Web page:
Apr 1, 2021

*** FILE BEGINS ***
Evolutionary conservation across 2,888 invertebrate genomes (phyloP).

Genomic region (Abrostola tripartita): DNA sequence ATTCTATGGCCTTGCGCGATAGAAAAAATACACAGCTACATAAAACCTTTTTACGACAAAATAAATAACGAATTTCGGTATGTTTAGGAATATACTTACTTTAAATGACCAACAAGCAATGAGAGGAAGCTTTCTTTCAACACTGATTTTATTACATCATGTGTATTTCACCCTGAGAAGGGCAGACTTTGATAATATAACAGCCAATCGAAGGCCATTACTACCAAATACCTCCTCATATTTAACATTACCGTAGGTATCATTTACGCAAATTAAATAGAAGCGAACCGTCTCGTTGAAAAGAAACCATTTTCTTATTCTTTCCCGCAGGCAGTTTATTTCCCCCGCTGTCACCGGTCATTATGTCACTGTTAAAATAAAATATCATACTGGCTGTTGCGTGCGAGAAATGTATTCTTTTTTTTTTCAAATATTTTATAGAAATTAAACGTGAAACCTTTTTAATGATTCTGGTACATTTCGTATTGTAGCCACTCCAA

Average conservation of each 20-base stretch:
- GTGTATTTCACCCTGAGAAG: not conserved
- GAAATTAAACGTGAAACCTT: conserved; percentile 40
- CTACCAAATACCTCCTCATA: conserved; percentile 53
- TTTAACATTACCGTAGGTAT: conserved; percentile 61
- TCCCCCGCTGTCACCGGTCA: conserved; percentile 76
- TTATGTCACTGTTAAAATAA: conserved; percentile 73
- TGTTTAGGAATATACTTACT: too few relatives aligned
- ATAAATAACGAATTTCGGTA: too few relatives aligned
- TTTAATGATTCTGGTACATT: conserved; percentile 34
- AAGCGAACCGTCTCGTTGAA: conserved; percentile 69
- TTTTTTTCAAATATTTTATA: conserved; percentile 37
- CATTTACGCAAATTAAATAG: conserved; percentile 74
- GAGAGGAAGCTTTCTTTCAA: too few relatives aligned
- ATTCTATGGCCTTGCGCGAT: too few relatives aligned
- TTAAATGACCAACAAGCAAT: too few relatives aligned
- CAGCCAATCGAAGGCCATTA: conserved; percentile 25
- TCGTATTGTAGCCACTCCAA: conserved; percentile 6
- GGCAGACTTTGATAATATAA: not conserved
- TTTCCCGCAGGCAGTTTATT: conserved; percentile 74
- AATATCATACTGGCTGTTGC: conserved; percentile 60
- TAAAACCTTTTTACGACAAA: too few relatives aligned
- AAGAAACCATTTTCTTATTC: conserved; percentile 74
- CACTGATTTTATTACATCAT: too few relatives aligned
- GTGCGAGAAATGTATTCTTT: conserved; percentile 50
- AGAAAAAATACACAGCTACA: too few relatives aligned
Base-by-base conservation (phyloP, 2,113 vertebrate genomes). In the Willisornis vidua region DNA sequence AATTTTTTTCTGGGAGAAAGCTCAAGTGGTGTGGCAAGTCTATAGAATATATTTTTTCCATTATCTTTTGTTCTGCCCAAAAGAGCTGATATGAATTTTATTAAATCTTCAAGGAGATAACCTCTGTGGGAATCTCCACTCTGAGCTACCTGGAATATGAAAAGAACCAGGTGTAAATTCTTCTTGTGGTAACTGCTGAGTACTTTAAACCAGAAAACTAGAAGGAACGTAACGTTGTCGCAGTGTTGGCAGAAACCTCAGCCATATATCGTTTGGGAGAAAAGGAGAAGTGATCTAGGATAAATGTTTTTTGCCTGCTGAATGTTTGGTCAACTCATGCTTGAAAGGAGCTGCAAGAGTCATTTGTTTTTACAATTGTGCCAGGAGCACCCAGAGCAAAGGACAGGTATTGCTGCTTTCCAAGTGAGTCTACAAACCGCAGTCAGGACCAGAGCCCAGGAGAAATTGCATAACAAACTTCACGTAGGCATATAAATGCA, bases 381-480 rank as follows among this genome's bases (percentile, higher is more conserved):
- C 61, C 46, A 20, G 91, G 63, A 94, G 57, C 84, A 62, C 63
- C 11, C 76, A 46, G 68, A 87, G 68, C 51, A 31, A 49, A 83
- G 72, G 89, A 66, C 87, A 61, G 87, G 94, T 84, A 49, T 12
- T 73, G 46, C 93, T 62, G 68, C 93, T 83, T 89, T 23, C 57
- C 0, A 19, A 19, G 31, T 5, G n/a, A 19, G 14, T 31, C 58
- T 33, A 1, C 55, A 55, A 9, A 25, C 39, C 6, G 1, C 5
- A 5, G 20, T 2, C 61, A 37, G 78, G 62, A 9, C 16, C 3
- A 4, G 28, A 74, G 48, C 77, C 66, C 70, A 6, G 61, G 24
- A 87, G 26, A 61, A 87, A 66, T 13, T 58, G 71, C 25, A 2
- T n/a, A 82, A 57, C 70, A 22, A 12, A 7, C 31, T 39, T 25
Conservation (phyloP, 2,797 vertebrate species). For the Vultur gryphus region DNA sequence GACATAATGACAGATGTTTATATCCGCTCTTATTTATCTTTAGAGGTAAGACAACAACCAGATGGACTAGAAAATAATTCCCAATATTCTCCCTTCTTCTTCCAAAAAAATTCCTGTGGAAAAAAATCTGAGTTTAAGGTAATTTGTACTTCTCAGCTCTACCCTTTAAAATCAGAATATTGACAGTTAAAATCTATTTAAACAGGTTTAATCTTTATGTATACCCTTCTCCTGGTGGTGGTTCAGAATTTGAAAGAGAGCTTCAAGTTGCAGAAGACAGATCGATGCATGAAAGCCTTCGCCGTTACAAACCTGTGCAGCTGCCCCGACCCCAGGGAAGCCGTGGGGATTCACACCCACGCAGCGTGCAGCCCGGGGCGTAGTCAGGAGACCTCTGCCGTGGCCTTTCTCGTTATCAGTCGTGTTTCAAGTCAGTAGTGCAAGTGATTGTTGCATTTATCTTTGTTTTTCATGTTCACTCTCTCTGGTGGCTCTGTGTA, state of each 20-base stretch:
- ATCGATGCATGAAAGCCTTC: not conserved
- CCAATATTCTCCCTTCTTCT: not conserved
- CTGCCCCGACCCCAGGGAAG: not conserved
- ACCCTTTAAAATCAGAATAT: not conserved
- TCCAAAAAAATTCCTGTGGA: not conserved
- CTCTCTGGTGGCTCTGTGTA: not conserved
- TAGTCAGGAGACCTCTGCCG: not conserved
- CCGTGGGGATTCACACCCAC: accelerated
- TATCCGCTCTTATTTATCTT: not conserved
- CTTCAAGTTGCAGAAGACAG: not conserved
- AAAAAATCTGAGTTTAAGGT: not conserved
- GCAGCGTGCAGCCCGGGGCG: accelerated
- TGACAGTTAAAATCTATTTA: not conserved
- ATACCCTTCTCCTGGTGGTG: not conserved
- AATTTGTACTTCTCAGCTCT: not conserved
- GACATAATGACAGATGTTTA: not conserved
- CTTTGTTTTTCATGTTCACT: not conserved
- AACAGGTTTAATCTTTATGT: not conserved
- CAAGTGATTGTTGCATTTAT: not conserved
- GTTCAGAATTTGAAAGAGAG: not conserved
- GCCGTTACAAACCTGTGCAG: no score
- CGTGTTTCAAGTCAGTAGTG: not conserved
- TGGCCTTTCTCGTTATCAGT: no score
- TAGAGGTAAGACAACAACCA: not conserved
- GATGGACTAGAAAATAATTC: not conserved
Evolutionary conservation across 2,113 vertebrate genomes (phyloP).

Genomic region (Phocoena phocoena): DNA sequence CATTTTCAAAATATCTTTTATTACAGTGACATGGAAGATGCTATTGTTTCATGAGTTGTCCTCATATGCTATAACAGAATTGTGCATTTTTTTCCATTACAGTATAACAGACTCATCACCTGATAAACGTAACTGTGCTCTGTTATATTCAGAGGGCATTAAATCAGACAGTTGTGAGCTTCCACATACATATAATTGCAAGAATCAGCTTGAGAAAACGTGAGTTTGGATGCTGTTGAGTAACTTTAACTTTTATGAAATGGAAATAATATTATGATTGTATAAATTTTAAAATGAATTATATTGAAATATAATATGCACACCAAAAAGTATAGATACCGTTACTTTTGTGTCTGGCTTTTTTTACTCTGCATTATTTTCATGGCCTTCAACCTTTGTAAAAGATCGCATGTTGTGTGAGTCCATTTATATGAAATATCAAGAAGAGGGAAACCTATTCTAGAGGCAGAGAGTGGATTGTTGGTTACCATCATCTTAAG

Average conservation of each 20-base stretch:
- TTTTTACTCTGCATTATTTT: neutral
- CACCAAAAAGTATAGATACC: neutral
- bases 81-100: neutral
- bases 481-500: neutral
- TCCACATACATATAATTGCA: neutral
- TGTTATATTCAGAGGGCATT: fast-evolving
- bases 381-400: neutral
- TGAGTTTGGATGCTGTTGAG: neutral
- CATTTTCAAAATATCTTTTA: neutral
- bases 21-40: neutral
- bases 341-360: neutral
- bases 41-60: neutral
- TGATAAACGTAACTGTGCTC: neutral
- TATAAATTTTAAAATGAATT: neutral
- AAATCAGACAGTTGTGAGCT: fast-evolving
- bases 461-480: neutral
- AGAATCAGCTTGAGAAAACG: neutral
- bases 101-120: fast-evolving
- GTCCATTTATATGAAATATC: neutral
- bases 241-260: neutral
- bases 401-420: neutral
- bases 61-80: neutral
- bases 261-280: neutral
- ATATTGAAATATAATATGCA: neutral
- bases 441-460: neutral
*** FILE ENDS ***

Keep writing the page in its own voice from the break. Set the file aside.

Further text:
Technology has made our lives easier but it has also fragmented our leisure time, creating a near-universal feeling that we have too much to do and not enough time to do it. Today we speak with Harvard Business School Assistant Professor Ashley Whillans about how our views of money and experience of time poverty impact our sense of well-being. We open our conversation by exploring the idea of time poverty, with Ashley unpacking the many factors that contribute towards feeling time-poor. Diving into the specifics, we talk about how different income groups experience time poverty and how these feelings are influenced by job satisfaction. After looking into differences in how we value time and money, Ashley shares research into how lower-income women benefit as much from being given extra time as they do from being given money. We then discuss the predictors of whether someone will prioritize time or money before chatting about the best practices and tips that will save you time and boost your well-being. Later, we hear Ashley’s insights into why wealth doesn’t lead to happiness and the need to engage in meaningful activities that increase the value of your time. With such radical changes in our work environments, we reflect on how work-from-home often deepens our feelings of time poverty. We wrap our discussion with Ashley by touching on retiring early versus working for longer, why you don’t need wealth to feel consistent happiness, and how you can incorporate time poverty into your financial planning. As Ashley’s research shows, money can be as integral as time in living a happier, more fulfilling life. Tune in to hear more about the connection between time poverty and your well-being.
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